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View all Skoda Fabia reviews
Parkers overall rating: 4.5 out of 5 4.5


  • Looks sharper
  • Drives better
  • More equipment
  • Extra space


  • Interior plastics
  • Still slightly staid styling
  • Poor performance from base engines


Bigger, loaded with more equipment and better to drive, the new Skoda Fabia is also a few kilos lighter. While that’s normally a statement more pertinent to Supercars than Superminis, it makes the baby Skoda even more efficient. Perfect for the newly cost-conscious world we live in.

With a wide range of engines, VW Group quality and sharp new styling, the Czech firm is hoping its new car will finally be able to topple the popular Ford Fiesta or new Vauxhall Corsa from the top of buyers’ wish lists.

Bigger Interior

The exterior dimensions of this new Skoda Fabia haven’t altered dramatically, and in fact nose-to-tail it’s now 8mm shorter than before. However there’s an extra 90mm in its width, while the roof sits 31mm closer to the ground. The result is a car that looks squatter and wider, and much more purposeful than the slim-hipped previous model.

Inside is where the largest impact of these changes occur though, as the cabin space is now 8mm longer, while the most noticeable difference is in width, with enough room for full-size adults to avoid rubbing shoulders up front. The rear bench is usefully accommodating too, with plenty of headroom and good legroom available.

Behind you’ll discover the 330-litre boot, which is almost as large as that found in cars from a sector above, which can be easily converted into a 1,150-litre space. It’s usefully shaped too, with a wider hatch opening than before, helping with larger items.

Diesel and Petrol engines

For the new Fabia Skoda has introduced an all-new line up of engines, with four petrol engines and two diesels (with a revised diesel Greenline model to come later in 2015) to choose from.

Starting the list is the basic 1.0-litre MPI three-cylinder with 59bhp , which promises 60.1mpg and just 106g/km of CO2 emissions. It’s full of character, but woefully slow and only really suited to light loads or inner-city use, as out of town it soon struggles to keep pace with the rest of traffic. You’ll need to choose this model though if you feel compelled to boast about the Fabia’s sub one-tonne kerbweight, as all other models tip the scales at slightly more.

The more powerful 74bhp version of this same engine drops the 0-62mph by one second, and manages 58.9mpg. It’s the 1.2-litre TSI four cylinder with 88bhp that is the sweetest of the lot though, with ample performance, great refinement and the ability to return over 60mpg as well as emitting less than 110g/km of CO2. The 1.2-litre TSI with 108bhp, also available with the DSG automatic gearbox, is just as sweet but more expensive and less efficient.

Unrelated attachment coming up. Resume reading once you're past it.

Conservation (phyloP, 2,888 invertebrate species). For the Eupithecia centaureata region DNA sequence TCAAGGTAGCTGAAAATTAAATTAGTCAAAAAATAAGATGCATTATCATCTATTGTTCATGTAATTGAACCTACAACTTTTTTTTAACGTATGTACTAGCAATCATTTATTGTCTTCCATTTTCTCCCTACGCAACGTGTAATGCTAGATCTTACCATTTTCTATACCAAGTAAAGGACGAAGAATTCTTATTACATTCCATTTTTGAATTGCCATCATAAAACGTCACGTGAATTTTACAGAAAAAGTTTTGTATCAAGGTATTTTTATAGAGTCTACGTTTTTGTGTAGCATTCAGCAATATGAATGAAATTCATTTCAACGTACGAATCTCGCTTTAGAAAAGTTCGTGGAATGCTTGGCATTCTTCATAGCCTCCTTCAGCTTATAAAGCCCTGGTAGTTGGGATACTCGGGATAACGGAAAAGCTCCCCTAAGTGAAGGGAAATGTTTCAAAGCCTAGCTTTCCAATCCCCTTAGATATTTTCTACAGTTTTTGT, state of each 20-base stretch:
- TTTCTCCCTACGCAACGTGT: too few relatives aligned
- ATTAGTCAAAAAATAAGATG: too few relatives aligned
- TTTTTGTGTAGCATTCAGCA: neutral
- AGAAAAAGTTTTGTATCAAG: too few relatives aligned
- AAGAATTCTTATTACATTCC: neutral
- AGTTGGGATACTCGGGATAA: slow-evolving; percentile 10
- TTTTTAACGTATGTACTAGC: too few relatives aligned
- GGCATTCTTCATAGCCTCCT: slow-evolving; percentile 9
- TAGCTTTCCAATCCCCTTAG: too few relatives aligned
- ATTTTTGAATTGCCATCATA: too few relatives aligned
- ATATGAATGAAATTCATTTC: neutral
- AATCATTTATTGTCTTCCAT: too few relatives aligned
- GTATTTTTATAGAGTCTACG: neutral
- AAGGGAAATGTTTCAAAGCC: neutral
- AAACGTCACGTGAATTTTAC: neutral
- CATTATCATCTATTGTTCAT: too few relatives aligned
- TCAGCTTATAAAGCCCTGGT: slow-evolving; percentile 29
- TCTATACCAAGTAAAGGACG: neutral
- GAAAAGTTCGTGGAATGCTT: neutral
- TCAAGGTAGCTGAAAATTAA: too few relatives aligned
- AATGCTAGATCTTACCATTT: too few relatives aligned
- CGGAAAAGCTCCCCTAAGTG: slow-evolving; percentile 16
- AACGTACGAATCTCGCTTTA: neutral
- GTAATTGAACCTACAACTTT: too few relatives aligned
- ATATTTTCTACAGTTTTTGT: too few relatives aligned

Diesel engines aren’t likely to make up much of the majority of Fabia hatch sales, but that’s not to say they should be dismissed – especially for those covering larger distances. Both are three-cylinder 1.4-litre engines, with a characterful thrum throughout the experience and either 88bhp or 108bhp. They feel pleasantly willing, though some may find them a little vocal, and both return over 80mpg and emit the same 109g/km. Only the least powerful comes with the DSG ‘box option though.


By adding more standard equipment to the Fabia’s arsenal, Skoda is hoping to tempt even more buyers into the brand. Even the base-model S comes well equipped with Bluetooth, DAB radio, electric front windows, Stop/Start, heated door mirrors and six airbags all fitted as standard. In fact the only item missing off the essential list is air-conditioning, which you’ll need the SE trim for.

In a bid to snare younger buyers than would traditionally purchase a Fabia, the firm is offering a range of personalisation options, including the Colour Concept system which offers 15 different body colours mixed with three choices for the wheels, rood and exterior mirrors (with more hues on the way). The interior offers a similar mixture of material, colour and trim choices.

Available from dealers early in 2015 from £12,760, read the full Parkers Skoda Fabia review to find out just why it deserves your attention.

What owners say about this car

Disappointed with Skoda dealer in Preston Lancs who refused to accept the brake problem was an issue. Called it a... Read owner review

The build quality is excellent and the engine is much more punchy than I expected (I drove a 1.2TSI on... Read owner review

The only issue is water runs off the roof onto the driver's seat. Only a large drip. Just a minor... Read owner review

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